ASML says geopolitics, new export restrictions remain risks

By Thomson Reuters Feb 14, 2024 | 2:02 AM

AMSTERDAM (Reuters) – ASML, the largest supplier of equipment to computer chip makers, said on Wednesday that geopolitical tensions and any expansion of a U.S.-led campaign to restrict its exports to China remain business risks.

In its annual report published on Wednesday, the Dutch company flagged the growing list of restrictions imposed by the United States, mostly with the assent of the Dutch government.

Those include Dutch licensing requirements for most of ASML’s advanced product lines, as well as a unilateral move by the U.S. in October 2023 to restrict exports of older equipment to unspecified Chinese plants.

“The list of Chinese entities impacted by export control restrictions has increased since 2022,” the company wrote.

“The list of restricted customers and the scope of the restrictions are subject to change.”

In January, it said it expects U.S. and Dutch export curbs to reduce sales of its mid-range “DUV” product lines to China by about 10% to 15% this year, after they hit record levels in 2023.

Following a U.S.-led campaign to slow Beijing’s technological and military advances, ASML has been restricted from selling its most advanced EUV tool line in China since 2019 and has never sold an EUV tool there.

For its part the Chinese government has been subsidizing domestic chip-making in a bid for self sufficiency, as it is a huge importer of chips for its own market and for its manufacturing industries.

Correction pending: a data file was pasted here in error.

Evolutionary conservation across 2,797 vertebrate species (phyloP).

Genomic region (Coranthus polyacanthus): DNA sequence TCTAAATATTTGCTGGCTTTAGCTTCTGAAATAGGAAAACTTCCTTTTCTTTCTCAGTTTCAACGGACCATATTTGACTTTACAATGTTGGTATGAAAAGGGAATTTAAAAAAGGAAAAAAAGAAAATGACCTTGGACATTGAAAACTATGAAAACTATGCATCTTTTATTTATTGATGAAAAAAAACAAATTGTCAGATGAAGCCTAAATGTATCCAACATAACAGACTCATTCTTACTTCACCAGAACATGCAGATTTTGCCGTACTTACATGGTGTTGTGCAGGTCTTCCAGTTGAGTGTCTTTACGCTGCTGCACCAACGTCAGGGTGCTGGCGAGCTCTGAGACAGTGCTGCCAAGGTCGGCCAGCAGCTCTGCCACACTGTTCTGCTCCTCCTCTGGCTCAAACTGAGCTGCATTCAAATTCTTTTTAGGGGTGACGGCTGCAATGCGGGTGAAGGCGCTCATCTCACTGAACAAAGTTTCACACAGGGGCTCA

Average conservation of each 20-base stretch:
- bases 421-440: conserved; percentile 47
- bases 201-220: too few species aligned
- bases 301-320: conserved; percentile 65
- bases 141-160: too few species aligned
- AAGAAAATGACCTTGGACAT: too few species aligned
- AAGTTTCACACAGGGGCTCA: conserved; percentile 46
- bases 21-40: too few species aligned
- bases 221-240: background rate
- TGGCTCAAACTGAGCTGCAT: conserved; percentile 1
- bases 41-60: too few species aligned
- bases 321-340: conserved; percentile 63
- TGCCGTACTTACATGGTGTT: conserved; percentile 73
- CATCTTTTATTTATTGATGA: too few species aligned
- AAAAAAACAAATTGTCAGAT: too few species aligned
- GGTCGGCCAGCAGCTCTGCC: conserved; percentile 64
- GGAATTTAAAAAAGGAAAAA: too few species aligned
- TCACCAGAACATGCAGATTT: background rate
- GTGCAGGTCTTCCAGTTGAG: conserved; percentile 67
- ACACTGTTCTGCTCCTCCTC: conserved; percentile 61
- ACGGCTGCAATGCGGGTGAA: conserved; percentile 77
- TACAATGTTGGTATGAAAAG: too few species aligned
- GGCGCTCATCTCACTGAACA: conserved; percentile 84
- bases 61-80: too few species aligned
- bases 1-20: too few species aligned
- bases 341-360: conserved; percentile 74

ASML dominates the market for lithography systems, machines used to help create circuitry in one key step of the chip-making process.

In 2023, while many chipmakers were slowing orders amid an industry slump, China passed South Korea to become ASML’s second largest market, representing 26.3% of sales, with Taiwan remaining its largest at 29.3%.

ASML noted that its list of competitors is growing beyond traditional rivalries with Canon and Nikon of Japan in its older core business, and non-lithography U.S. firms Applied Materials and KLA Corp..

“We also face competition from new competitors with substantial financial resources, as well as from competitors driven by the ambition of self-sufficiency in the geopolitical context.”

Shanghai Micro Electronics Equipment (SMEE) is China’s best known maker of lithography machines.

(Reporting by Toby Sterling; editing by Miral Fahmy)